I too thought it strange and perverse when I read that Kevin Spacey has decided to simultaneously (a) “sincerely apologize” for having allegedly assaulted Star Trek: Discovery star Anthony Rapp 31 years ago, when Rapp was 14 and Spacey was 27, and (b) come out as a gay man. It seemed inappropriate and opportunistic to have done so.
Not to mention the fact that Spacey announcing his sexual orientation hardly qualifies as surprising or even noteworthy to anyone on the planet. If someone wants to play his or her career cards from the alleged safety of the closet, fine — no one’s business but their own. But no one should out themselves while responding to an allegation of sexual assault on a minor.
“Coming-out stories should not be used to deflect from allegations of sexual assault,” Sarah Kate Ellis, president and CEO of GLAAD, said in a statement. “This is not a coming-out story about Kevin Spacey, but a story of survivorship by Anthony Rapp and all those who bravely speak out against unwanted sexual advances. The media and public should not gloss over that.”
Earlier today Michelangelo Signorile wrote a pretty strong piece about this for the Huffington Post.
I’ve been shooting pellets at Rob Reiner‘s LBJ, which pops this Friday (11.3). I saw it a few weeks ago at the Toronto Film Festival, and remarked that it feels like a dutiful, going-through-the-motions thing. I’ve mentioned that Woody Harrelson looks strange under that heavy makeup, and that his accent sounds more like Carson Wells, the bounty hunter he played in No Country For Old Men, than the speaking style of the nation’s 36th President.
But the main stopper (and the more I think about this the more confounding it seems) is Reiner’s bizarre decision to focus on roughly the same period covered by Jay Roach‘s Emmy-winning All The Way (HBO, 5.21.16), or LBJ’s Vice-Presidential years, JFK’s assassination in Dallas, and pushing through the ’64 Civil Rights bill. If Reiner had focused on LBJ’s Vietnam War-related downfall (’66 to ’68), he could have mined dramatically unexplored territory (outside of the realm of documentaries, I mean) and delivered a seriously sad tale that would’ve really hit home.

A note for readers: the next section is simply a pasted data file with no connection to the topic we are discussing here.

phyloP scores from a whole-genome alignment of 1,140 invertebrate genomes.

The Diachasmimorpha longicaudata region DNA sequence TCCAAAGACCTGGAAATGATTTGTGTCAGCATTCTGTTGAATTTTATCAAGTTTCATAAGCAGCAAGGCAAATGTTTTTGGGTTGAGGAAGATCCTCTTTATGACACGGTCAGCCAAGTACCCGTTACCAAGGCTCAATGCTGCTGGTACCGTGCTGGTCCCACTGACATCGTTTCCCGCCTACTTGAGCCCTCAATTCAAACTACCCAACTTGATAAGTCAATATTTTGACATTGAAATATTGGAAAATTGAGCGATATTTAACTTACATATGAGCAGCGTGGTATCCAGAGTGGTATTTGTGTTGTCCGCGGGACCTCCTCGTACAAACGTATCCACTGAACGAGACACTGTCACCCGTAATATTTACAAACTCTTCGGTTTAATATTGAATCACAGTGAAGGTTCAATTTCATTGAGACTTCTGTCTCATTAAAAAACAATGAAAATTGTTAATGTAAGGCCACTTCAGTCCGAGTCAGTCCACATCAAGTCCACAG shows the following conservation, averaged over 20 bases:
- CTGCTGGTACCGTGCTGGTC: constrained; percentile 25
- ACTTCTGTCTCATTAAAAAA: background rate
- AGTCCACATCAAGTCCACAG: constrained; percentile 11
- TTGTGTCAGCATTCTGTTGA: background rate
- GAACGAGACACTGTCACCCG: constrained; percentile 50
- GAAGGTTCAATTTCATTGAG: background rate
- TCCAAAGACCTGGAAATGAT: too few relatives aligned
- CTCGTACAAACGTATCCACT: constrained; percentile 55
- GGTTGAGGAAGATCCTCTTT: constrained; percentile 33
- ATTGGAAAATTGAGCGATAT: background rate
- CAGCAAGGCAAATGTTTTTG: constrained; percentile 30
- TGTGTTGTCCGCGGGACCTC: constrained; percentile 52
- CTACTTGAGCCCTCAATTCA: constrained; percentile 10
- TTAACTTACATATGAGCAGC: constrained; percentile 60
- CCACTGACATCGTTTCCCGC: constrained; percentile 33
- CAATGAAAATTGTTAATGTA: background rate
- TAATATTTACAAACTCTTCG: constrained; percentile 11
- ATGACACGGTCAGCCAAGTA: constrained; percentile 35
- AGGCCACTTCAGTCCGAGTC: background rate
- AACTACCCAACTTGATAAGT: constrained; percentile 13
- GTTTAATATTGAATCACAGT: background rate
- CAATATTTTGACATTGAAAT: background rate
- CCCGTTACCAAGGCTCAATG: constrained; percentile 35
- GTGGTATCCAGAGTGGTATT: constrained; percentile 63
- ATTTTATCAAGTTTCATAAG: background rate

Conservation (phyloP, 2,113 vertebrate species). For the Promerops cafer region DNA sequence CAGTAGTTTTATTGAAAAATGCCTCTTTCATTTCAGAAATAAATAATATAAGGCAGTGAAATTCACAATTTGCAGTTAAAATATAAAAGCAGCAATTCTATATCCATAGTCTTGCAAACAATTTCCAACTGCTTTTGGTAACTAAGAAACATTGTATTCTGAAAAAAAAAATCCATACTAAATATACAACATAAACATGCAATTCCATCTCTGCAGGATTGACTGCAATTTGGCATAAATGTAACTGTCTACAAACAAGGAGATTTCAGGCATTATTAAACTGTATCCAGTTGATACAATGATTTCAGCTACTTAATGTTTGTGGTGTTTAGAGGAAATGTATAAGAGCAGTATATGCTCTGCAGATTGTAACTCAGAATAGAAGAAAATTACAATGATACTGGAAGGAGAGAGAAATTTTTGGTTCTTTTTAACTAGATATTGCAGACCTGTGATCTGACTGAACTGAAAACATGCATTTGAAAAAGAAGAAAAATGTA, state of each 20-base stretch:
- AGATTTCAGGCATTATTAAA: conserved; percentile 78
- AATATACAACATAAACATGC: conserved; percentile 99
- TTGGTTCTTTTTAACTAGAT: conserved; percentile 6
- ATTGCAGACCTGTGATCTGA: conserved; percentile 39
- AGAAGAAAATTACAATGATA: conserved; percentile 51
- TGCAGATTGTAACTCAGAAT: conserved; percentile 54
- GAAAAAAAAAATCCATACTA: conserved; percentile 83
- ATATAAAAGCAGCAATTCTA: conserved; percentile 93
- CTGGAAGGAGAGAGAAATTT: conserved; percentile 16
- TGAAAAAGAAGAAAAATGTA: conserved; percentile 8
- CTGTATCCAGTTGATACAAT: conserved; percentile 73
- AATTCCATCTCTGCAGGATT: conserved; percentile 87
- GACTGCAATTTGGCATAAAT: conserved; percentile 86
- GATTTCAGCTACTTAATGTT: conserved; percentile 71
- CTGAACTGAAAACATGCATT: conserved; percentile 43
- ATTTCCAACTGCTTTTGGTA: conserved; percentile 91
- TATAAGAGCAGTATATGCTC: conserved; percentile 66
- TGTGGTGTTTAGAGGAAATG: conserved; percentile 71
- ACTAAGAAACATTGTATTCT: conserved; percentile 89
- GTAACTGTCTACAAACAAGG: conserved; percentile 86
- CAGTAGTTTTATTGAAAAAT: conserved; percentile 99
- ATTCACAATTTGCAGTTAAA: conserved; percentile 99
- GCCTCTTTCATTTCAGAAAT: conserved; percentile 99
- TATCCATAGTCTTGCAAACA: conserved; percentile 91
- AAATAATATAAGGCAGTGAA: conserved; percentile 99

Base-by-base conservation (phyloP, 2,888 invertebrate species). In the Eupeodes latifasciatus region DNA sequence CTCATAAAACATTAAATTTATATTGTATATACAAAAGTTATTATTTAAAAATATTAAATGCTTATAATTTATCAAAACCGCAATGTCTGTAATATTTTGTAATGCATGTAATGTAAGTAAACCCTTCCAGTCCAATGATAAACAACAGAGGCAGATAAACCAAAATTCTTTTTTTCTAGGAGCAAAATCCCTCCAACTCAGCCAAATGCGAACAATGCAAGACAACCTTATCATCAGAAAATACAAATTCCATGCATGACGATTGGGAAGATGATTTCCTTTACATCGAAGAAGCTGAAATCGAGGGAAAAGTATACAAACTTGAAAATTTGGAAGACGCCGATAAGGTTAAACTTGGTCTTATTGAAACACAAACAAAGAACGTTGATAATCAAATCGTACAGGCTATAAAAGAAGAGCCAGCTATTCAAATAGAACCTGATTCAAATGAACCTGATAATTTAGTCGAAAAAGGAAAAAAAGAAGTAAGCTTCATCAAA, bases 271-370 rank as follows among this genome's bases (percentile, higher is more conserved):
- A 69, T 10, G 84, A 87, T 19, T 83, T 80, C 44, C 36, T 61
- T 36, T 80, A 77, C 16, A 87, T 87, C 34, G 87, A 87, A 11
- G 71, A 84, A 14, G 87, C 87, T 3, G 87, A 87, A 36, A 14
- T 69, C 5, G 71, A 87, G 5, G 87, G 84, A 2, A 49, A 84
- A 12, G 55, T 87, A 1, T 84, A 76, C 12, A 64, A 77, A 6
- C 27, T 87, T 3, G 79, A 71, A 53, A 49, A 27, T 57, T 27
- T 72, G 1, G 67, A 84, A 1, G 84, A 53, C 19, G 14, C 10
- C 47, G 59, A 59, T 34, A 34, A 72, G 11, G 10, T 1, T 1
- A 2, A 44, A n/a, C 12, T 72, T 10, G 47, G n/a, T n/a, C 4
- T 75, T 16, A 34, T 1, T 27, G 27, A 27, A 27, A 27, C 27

Anyone who’s seen David Grubin‘s LBJ, the four-hour PBS American Experience doc, knows what I’m talking about. Observations in the doc’s prelude say it all: Johnson’s saga is “a tragedy…he’s the central character in a struggle of moral importance ending in ruin” due to the Vietnam War.” [Johnson] was a “thoroughly American president, a man who reflected American moods and attitudes and contradictions and trends, and when he failed, it was America’s failure.” These two especially: “Few Presidents would suffer such a swift and tragic fall” and “this was a man who was so big, who reached so far and made it and then let the whole thing crumble…I think it’s one of the great stories of history.”
Reiner knew that Robert Schenkkan‘s All The Way had made a big impact on the Broadway stage, and obviously knew while he was preparing his project that an HBO version of the play, in which Bryan Cranston would repeat his Tony Award-winning performance, would beat him to the punch. But instead of switching gears and focusing on Johnson’s tragic demise, Reiner decided to mine almost the exact same territory. What was he thinking?
LBJ was in some ways a man of coarse appetites and whims, a hill-country Texan who occasionally muttered the N-word, and yet he grew out of the mentality of a Southern segregationist in the pocket of oil interests and became the most dynamic and accomplished social liberal of the 20th Century, certainly in terms of pushing through social legislation. But it all went to hell as he sank further and further into the swamp of Southeast Asia.